Charles Phoenix may be a lawyer, but his first love is baseball. He has coached Cal Ripken, Little League, and travel baseball teams for years, but he would be the first to tell you that coaching little league isn’t the easiest thing to do. He would also be the first to tell you that coaching is definitely one of the most rewarding things you will ever do, which is why he has coached and served in various administrative roles for his local baseball and softball leagues. If you are thinking about coaching, Charles Phoenix recommends the following:
Learn the Rules and Regulations of Your League: In order to successfully manage your team, you will need to know the rules of your league regarding pitch counts, equipment, and more. Be sure to ask the league for an official rulebook if you don’t receive one and catch up on it throughout the season, so you can pass it along to your team.
Develop Practice Plans: After you have your team and you have introduced yourself, you should start to develop team practice plans. One of the most important parts of coaching is being organized. Be sure to structure your practice to include time for fundamentals as well as more fun-filled activities to keep your players’ attention. In addition to that, be sure to include time for water breaks for the safety of everyone involved. Do not over-practice – you are better to end practice early to keep the kids wanting more. If possible, keep practices to 1 or 1.5 hours as many days as you can.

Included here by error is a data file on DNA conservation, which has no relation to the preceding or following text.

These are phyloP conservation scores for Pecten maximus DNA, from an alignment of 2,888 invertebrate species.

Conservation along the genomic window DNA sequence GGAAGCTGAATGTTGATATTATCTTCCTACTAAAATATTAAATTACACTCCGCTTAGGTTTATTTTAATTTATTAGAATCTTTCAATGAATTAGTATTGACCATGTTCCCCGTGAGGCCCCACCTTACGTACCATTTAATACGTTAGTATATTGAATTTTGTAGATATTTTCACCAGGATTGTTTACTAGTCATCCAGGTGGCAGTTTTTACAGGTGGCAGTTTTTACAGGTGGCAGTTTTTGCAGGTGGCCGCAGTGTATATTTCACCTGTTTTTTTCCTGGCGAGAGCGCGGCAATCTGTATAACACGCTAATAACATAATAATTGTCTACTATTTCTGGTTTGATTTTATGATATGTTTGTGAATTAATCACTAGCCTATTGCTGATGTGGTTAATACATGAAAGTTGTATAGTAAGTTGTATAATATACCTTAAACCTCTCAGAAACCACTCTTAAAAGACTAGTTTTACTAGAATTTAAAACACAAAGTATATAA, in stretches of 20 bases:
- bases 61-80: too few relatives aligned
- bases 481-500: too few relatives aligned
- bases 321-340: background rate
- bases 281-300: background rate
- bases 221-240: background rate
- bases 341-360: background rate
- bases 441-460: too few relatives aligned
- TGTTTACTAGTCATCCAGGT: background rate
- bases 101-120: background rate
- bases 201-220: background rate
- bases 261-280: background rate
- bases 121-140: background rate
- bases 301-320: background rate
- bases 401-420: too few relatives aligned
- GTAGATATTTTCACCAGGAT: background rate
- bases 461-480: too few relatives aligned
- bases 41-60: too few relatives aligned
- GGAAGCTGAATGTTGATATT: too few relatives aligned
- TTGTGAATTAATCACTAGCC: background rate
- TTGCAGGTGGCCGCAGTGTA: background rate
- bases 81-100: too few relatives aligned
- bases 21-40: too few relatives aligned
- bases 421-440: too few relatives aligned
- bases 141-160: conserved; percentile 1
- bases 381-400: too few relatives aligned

Consider Having a Parents’ Meeting: If you are new to coaching, you will learn very quickly that parents will play a major role throughout the season. Many parents want to be kept abreast of everything that is going on, so it can’t hurt to hold a parents’ meeting in the beginning of the season to introduce yourself to parents and tell them about your experience and coaching philosophy. At the very least, a parents’ meeting will be a good time for you to answer questions and get to know them.
Remember to Have Fun: Youth baseball and softball is a developmental game. They are supposed to be competitive, but they should be fun as well. Remember to make fun a priority and be sure your players know that too. Charles Phoenix says, “People love doing things that are fun, so keep it fun.” Phoenix also warns, “Never make it about the results. It should always be about form, process, and hustle.” For example, a common call you hear from well-intentioned coaches is “Throw strikes!” Of course the 9-year old is trying to throw strikes. It isn’t helpful to holler out to the mound making a nervous kid feel pressure. Instead, holler out, “You look great out there, Bobby, way to keep at it!” Doing so will keep the pressure off players. Meanwhile, praise the player for a good follow-thru, nice extension, or whatever else it is you are emphasizing with the player. In the end, every child wants to please, so give them the chance to please the adoring crowd and acknowledge their development..